This marvellous (and long) essay by David Foster Wallace is, in essence, about uses of the English (or American) language.
Did you know that probing the seamy underbelly of U.S. lexicography reveals ideological strife and controversy and intrigue and nastiness and fervor on a nearly hanging-chad scale? For instance, did you know that some modern dictionaries are notoriously liberal and others notoriously conservative, and that certain conservative dictionaries were actually conceived and designed as corrective responses to the “corruption” and “permissiveness” of certain liberal dictionaries? That the oligarchic device of having a special “Distinguished Usage Panel … of outstanding professional speakers and writers” is an attempted compromise between the forces of egalitarianism and traditionalism in English, but that most linguistic liberals dismiss the Usage Panel as mere sham-populism? Did you know that U.S. lexicography even had a seamy underbelly?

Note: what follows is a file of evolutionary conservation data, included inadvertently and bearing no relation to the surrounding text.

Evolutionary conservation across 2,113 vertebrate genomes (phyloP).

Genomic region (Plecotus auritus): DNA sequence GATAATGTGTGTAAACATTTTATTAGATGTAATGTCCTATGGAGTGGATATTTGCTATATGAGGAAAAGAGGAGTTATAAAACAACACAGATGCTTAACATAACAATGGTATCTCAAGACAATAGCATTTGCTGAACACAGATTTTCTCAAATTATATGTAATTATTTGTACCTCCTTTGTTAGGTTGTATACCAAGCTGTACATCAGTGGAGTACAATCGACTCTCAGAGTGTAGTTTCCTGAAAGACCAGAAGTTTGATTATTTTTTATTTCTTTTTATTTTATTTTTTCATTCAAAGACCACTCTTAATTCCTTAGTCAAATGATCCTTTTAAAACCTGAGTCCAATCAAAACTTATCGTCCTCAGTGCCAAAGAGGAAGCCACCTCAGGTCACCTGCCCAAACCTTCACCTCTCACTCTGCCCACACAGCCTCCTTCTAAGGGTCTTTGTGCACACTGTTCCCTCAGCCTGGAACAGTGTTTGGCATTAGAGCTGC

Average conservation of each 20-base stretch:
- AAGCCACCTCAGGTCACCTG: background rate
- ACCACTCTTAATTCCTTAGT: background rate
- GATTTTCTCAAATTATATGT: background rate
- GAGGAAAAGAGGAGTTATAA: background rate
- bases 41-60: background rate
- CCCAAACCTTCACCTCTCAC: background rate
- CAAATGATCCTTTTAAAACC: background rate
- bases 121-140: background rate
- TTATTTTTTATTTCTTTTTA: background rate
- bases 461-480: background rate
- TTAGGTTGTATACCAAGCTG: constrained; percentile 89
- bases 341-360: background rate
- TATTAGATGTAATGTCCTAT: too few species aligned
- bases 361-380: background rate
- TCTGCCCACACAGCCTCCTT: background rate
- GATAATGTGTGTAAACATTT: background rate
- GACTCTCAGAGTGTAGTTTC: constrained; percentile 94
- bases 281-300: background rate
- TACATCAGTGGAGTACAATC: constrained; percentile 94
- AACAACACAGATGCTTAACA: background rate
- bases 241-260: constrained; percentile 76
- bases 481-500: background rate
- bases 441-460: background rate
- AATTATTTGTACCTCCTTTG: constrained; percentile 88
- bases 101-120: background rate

In actual fact, though, and as the above passage demonstrates, it’s about any given topic or idea about which two groups hold their own interpretations and views.